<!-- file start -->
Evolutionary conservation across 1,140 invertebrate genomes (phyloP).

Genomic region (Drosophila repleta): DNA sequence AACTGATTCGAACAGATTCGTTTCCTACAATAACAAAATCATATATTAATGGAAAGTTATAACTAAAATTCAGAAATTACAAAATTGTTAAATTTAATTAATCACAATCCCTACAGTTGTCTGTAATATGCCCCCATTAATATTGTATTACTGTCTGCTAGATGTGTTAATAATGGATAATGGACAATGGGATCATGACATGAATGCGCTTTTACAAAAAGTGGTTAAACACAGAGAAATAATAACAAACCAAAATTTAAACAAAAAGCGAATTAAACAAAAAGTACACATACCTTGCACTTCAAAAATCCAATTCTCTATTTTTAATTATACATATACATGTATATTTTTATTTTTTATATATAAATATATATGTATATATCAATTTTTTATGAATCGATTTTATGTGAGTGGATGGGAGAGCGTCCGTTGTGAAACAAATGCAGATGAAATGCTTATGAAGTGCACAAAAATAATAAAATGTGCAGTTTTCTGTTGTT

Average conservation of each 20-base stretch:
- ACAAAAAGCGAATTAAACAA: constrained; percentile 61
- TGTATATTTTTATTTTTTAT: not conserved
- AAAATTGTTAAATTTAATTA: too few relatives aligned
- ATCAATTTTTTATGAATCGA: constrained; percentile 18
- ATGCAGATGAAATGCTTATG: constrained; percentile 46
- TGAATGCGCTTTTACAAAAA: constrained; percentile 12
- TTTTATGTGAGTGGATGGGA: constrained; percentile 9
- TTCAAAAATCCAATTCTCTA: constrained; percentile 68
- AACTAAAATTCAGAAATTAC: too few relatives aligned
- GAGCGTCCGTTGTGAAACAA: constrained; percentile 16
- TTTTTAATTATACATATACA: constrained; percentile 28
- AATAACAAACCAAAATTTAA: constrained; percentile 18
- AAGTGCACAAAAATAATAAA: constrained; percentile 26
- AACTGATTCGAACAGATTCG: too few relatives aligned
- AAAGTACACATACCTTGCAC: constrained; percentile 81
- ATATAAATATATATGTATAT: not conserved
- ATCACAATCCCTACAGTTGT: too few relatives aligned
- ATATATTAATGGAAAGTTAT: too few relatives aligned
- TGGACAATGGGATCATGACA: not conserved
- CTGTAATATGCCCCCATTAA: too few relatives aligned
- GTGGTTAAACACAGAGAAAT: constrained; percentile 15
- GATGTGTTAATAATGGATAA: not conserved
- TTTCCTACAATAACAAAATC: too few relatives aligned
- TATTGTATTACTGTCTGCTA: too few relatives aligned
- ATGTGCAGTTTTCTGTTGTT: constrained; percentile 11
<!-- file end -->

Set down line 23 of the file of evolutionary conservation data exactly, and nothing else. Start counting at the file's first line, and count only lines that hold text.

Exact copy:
- CTGTAATATGCCCCCATTAA: too few relatives aligned